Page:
According to the latest Ericsson Mobility Report, there will be an estimated 6.1 billion smartphone users in the world by 2020, up from the current 2.6 billion subscriptions. This growth is largely due to the rise of smartphone sales in developing markets, with smartphones expected to pass landlines in the next five years. Overall, there are now 7.1 billion mobile subscriptions in the world, and this is growing at a rate of nearly 5% per year. This includes basic phones and smartphones. Ericsson predicts that 70% of the world’s population will have a smartphone by 2020, and 80% of mobile data traffic will come from smartphones. Story by John Oldshue for SaveOnPhone.com.

4 Places That Need Cell Phone Jammers
The news about teacher Dean Liptak getting in hot water for blocking cell phone signals in his Fivay High School classroom was exactly the wrong reaction on the part of administrators (and the government to be honest). OpinionsSure, what he did was technically illegal. The Federal Communications Commission says “use of ‘cell jammers’ or similar devices designed to intentionally block, jam, or interfere with authorized radio communications (signal blockers, GPS jammers, or text stoppers, etc.) is a violation of federal law.” Rather than condemn Liptak, society should look into ways to empower teachers who need this assist. The FCC and Congress should be creating exceptions to the Communications Act of 1934 upon which many of the cell jammer limitations are based. Businesses should be allowed to find new ways to make easily controlled jamming devices. Let’s face it, there are multiple places where it would be an excellent idea for jammers with limited, fine-tuned range, to be used judiciously. Story by Eric Griffith for PC Magazine.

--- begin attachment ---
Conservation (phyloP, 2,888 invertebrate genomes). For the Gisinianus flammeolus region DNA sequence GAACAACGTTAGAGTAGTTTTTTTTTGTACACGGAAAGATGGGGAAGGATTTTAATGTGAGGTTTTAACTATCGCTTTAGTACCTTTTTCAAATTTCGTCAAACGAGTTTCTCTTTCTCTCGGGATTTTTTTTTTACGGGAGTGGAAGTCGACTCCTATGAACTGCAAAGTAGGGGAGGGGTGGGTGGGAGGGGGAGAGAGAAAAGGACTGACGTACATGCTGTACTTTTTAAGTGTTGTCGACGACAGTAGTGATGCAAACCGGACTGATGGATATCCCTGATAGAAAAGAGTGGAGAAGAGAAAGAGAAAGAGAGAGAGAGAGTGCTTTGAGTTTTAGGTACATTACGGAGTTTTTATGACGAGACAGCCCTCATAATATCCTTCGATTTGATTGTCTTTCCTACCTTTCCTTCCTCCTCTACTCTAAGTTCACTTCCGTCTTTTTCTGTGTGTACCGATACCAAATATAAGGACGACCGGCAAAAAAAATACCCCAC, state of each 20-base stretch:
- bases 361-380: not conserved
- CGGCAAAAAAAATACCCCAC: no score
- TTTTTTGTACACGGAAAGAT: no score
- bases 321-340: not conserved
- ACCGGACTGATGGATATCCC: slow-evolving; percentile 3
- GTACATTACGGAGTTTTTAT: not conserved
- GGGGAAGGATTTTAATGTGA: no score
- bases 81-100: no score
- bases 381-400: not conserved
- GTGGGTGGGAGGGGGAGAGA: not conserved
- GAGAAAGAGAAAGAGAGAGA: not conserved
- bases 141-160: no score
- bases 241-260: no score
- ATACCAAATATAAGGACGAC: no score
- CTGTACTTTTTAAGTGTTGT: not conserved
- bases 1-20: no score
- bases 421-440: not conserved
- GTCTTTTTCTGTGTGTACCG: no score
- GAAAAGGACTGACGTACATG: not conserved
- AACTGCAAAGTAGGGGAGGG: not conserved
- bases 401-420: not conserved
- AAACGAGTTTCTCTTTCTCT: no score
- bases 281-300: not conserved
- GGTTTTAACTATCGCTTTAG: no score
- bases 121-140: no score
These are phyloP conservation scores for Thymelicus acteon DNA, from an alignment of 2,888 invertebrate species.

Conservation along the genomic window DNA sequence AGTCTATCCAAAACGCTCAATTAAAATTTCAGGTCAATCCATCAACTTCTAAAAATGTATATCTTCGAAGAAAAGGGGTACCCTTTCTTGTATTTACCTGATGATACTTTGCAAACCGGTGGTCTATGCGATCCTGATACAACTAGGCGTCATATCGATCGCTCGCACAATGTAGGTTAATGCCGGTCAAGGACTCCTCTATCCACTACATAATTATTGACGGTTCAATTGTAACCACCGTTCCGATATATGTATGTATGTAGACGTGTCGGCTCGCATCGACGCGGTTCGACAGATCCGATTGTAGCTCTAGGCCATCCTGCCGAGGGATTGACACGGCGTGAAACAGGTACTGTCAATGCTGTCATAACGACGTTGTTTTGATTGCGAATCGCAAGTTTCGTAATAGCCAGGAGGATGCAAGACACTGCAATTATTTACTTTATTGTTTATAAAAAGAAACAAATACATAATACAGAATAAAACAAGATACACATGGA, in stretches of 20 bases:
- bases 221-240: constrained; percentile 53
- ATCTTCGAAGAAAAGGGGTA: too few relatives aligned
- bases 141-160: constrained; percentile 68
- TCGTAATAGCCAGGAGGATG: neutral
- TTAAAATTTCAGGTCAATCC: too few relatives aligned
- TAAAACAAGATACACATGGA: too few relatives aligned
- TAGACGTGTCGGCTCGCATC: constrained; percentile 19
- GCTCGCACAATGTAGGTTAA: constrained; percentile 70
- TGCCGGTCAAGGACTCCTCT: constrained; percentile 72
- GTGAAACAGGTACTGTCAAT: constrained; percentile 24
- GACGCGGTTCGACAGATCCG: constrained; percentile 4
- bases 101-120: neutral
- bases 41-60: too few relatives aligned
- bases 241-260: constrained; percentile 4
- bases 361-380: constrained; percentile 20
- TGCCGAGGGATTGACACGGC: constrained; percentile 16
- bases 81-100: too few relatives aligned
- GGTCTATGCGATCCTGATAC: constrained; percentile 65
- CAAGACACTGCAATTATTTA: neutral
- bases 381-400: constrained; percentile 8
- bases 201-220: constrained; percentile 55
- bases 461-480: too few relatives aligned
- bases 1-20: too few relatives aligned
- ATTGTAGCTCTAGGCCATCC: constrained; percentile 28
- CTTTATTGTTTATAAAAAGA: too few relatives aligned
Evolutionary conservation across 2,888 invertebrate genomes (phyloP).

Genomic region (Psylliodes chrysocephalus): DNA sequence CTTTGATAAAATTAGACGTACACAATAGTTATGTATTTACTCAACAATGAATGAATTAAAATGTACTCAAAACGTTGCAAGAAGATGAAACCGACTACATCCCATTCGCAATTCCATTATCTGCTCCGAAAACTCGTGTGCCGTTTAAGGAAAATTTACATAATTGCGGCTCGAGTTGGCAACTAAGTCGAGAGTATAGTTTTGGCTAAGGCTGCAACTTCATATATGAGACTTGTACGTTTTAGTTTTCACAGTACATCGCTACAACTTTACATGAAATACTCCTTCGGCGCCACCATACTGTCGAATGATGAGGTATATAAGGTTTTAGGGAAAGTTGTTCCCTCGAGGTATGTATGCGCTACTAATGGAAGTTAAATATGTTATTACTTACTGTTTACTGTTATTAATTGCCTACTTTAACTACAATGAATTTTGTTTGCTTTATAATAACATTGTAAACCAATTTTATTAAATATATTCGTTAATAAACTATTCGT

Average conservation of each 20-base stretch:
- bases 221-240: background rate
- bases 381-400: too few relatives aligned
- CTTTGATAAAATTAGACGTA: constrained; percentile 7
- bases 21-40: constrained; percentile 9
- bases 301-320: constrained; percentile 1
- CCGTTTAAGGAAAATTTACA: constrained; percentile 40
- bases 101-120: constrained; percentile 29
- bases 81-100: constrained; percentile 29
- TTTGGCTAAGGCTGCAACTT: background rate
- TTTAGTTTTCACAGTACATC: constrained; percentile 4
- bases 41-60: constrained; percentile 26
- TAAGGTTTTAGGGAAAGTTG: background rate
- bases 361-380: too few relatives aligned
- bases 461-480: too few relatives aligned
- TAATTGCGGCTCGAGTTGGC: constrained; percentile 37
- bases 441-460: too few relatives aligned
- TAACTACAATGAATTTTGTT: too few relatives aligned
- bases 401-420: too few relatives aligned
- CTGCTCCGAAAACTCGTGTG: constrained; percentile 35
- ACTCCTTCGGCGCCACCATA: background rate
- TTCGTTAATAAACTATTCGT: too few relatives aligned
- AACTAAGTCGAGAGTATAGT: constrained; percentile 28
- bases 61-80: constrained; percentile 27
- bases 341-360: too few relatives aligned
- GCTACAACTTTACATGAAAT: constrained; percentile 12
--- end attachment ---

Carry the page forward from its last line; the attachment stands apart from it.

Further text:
Fake Mobile Phone Towers Operating In The UK
Sky News has found evidence that rogue mobile phone towers, which can listen in on people’s calls without their knowledge, are being operated in the UK. IMSI catchers, also known as Stingrays, mimic mobile phone masts and trick phones into logging on. The controversial surveillance technology is used by police agencies worldwide to target the communications of criminals. However, Stingrays also collect the data of all other phones in the area, meaning innocent people’s communications are spied on. Story by Tom Cheshire for Sky News.

Google Can Tell You Which Android Phone You Should Buy
The sheer variety of Android devices out there means that it’s hard to know which one best serves your needs. If you’d prefer not to take the advice of technology reviewers, then Google is now offering a second opinion. The company has launched Which Phone, a website that asks you a handful of questions to narrow down which device you should purchase. Would-be Android owners are asked which three things they do with their phone most often, from a list that includes the obvious things like Photos or Social Media through to Staying Fit and “Expressing My Style.” When you’ve gone through each one, you’ll be asked how much time you spend on each activity and which American carrier you’d prefer to use. When that’s done, you’ll be offered up a trio or more of suggested devices. Story by Daniel Cooper for Engadget.

Our Addiction To Cell Phones Is Costing Lives
Texting while driving can lead to a catastrophic accident in just a few seconds. It’s a sobering reality, with no bigger reminder than the recent incident of a school bus driver crashing into another bus filled with school children while he was distracted by his phone. Three passengers died, including two young elementary school kids. So what causes our insatiable need to constantly check our devices? Dr. David Greenfield, founder of the Center for Internet and Technology Addiction, told The Huffington Post that when cell phone users compulsively check their devices it is in an effort to stimulate the brain’s pleasure centers. And in this way, cell phone use can be compared to gambling or gaming addictions. Story by Sebastian Murdock for the Huffington Post.

About John Oldshue

John Oldshue is the creator of SaveOnPhone.com. He worked for over 15 years in television and won an Emmy award for his reporting. He covers long distance and cell phone topics for SaveOnPhone.